A Busy Democratic Convention
It wouldn’t take a lot of enterprise to successfully eat and drink for three days without spending a penny at the Democratic National Convention in Denver.
A tentative schedule of the convention was prepared by Quinn Gillespie & Associates LLC, a Washington D.C. public relations and lobbying firm.
The 15-and-one-half page listing contains roughly 300 parties, receptions, hospitality suites, meet-and-greets, dances, teas, lunches and desserts.
There are some seminars listed too like the Democratic National Convention Committee’s Symposium on Unconventional Women, which 2,700 people can attend at a cost of $12. So technically that wouldn’t be free if refreshments were served.
What might be helpful in fully understanding the Quinn Gillespie convention matrix would be a glossary of acronyms.
The DNCC shouldn’t be confused with the DSCC, the DLCC or the DCCC. Nor should the NACDS be confused with the NUDC or the NJDC. Is the NEI related to the EEI? What about DAGA and APIA – they both have two As. And the only difference between CEC and CHC is the space of two letters, F and G. Does that mean anything?
From 3:00 pm to 5:00 pm on August 26, the Quinn Gillespie document informs, is the Healthcare Groups Reception at the Buckhorn Exchange. The sponsors are: AAFP, AADA, AAO, AAOS, AOA, ACC, ACEP, ACR, ACS, ADA, AMA, APA, ASA, CAP, NASS and, finally, STS. A smart guess would be that the first A is “American” and the second A is “association.”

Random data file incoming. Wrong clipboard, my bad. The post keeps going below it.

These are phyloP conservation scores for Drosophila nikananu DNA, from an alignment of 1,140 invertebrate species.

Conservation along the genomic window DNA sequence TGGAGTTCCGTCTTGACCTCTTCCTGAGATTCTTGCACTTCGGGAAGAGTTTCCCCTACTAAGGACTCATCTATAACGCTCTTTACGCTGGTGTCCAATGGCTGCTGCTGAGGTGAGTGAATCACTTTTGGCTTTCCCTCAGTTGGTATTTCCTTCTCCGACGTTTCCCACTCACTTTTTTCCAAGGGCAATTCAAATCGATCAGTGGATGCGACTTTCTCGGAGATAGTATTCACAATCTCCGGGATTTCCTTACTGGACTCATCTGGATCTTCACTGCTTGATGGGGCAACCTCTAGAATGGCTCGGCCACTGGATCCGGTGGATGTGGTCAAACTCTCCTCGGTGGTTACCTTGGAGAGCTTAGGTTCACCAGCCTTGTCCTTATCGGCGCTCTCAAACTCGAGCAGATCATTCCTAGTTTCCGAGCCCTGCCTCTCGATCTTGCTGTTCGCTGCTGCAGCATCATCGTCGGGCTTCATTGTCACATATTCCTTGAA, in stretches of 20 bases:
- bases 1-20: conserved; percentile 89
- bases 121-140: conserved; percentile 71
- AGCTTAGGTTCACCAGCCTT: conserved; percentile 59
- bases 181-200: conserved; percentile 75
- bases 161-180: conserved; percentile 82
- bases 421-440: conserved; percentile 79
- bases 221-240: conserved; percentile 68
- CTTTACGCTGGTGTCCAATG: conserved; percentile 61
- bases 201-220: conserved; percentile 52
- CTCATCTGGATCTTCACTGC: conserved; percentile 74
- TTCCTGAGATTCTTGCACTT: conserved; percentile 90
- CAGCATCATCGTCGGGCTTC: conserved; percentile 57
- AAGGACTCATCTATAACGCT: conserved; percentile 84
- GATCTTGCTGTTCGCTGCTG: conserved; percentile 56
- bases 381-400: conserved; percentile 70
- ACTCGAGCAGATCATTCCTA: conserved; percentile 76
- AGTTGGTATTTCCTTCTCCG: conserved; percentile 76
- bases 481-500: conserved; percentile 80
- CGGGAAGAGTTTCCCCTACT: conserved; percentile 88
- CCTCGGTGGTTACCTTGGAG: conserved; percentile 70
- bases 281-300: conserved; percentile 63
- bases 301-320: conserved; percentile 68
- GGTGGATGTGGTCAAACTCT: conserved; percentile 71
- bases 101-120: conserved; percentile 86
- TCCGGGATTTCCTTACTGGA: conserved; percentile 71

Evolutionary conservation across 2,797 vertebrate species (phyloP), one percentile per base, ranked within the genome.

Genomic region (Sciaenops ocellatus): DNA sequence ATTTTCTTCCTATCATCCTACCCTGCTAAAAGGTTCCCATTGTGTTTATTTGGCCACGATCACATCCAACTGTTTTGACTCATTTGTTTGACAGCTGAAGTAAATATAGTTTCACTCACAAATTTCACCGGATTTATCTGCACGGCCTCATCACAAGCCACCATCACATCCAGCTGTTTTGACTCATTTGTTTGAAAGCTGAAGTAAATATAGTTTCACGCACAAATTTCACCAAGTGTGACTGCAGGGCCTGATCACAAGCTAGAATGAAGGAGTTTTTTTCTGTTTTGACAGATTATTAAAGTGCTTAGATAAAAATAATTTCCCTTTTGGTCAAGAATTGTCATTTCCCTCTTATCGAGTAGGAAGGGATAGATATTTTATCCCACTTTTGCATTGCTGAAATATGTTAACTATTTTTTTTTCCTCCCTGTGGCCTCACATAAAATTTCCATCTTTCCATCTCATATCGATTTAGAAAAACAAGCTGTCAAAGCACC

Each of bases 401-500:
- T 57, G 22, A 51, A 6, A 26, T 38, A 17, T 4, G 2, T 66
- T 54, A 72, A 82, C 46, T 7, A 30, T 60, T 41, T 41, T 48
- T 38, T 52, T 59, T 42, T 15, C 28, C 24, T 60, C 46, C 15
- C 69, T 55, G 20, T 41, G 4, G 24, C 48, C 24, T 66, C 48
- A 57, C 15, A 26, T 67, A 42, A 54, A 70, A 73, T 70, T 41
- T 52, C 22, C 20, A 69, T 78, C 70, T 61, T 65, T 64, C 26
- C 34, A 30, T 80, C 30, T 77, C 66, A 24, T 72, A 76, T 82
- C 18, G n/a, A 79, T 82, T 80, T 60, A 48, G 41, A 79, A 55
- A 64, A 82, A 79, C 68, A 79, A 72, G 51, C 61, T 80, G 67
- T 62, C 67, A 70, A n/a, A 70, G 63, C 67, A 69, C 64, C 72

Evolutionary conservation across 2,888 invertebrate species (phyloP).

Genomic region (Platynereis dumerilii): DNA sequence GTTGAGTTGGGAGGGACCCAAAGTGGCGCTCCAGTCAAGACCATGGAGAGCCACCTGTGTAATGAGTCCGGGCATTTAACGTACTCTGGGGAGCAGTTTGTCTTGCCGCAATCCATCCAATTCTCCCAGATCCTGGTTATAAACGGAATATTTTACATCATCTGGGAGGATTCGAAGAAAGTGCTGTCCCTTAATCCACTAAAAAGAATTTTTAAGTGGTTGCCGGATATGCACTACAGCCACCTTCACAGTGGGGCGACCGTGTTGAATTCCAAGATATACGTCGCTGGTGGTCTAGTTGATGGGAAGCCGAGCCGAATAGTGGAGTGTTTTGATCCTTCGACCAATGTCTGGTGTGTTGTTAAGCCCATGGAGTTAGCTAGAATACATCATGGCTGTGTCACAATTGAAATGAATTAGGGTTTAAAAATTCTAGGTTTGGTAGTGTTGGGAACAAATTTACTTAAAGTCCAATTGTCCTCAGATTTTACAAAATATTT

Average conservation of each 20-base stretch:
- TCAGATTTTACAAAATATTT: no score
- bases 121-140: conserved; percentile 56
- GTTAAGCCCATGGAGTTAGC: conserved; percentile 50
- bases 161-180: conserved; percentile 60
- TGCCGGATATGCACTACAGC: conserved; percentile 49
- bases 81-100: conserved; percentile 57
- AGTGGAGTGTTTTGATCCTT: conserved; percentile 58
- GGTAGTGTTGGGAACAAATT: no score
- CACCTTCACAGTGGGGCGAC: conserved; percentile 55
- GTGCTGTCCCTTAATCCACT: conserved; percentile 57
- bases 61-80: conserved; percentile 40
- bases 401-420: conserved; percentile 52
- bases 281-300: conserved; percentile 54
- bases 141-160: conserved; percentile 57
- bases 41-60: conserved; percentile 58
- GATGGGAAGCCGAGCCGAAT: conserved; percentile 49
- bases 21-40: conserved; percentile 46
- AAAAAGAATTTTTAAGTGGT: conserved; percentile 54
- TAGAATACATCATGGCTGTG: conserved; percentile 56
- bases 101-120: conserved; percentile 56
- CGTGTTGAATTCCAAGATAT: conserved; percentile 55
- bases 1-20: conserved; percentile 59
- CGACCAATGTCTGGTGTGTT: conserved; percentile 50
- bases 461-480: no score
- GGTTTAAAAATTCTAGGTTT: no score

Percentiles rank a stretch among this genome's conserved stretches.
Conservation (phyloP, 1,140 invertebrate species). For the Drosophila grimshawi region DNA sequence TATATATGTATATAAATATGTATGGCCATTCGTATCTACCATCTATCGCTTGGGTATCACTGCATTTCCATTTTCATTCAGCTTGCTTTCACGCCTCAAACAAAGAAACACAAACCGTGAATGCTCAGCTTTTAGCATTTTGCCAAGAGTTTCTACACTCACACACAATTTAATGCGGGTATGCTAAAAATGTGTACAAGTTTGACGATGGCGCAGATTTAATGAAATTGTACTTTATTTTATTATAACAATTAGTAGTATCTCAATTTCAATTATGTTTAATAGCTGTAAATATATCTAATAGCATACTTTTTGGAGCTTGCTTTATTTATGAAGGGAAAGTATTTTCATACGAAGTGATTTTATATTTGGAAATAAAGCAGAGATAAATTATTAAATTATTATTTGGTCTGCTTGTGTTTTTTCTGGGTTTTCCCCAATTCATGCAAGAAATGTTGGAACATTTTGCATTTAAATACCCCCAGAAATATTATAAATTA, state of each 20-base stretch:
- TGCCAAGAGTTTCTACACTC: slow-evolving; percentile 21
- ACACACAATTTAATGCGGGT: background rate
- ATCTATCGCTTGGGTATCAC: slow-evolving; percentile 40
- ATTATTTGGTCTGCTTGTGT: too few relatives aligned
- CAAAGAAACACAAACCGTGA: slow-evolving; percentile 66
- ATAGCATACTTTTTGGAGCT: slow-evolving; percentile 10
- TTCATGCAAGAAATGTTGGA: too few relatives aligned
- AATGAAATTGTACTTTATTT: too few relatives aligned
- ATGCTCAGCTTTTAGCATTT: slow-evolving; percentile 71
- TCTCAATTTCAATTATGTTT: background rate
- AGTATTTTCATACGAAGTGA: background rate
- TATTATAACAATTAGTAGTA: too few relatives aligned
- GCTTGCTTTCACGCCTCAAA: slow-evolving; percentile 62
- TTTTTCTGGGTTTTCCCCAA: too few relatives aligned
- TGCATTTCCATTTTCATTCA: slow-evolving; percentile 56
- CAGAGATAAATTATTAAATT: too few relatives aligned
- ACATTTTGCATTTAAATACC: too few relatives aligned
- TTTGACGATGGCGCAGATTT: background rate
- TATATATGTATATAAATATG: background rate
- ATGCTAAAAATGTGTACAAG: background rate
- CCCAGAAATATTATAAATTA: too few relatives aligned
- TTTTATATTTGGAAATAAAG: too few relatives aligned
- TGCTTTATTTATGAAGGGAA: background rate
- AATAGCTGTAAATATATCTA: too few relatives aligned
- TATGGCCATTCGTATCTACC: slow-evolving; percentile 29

Nonetheless, a glossary would be helpful.
Those not arriving at the convention Sunday August 24 missed the 9:00 am to 6:00 pm Yoga Health Festival at City Park Flower Garden.
From 11:00 am to 1:00 pm on August 25 there is the Texans in the Rockies brunch, which might take some finagling to attend since it is ostensibly for the Texas Congressional delegation and Texas convention delegates.
Alternatively there is a luncheon at the Mezcal Restaurant co-hosted by the National Association of Realtors and The Creative Coalition, a non-profit whose goal is to inform people in the arts and letters world about important public policy issues, whose them is “Housing in America.”
Good news for the ME, RI, VT and MD delegates, AT&T is throwing a luncheon for all of them at the Pinnacle Club from noon to 3:00 pm.
From 1:00 pm to 4:00 pm, the DCCC Hospitality and Concierge Suite beckons at Mt. Sopris at the Grand Hyatt.
That likely eclipses three riveting, $12-a-throw DNCC symposiums on “Philanthropy: A Driving Force for Change,” “America’s Retirement Security/Challenge” and “Transportation Infrastructure.” Seating is limited.
QWEST hosts a reception for women leaders. At the same time over at the Denver Athletic Club the Indian American Leadership Initiative honors the achievements of Democrats of Asian Indian descent.
In an interesting turn, The Creative Coalition’s Going Green Reception from 4:00 pm to 6:00 pm honors Bank of America.
That conflicts with the an event organized by the Human Rights Campaign, the National Black Justice Coalition and the Gill Foundation which celebrates the diversity of the convention specially the CEC, CHC and Asian Pacific American Caucus.
Further research shows the CEC could be the California Energy Commission or the Congressional Entertainment Caucus. A more likely candidate is the Council for Exceptional Children, whose webpage says it is “dedicated to improving educational outcomes for individuals with exceptionalities, students with disabilities and/or the gifted.”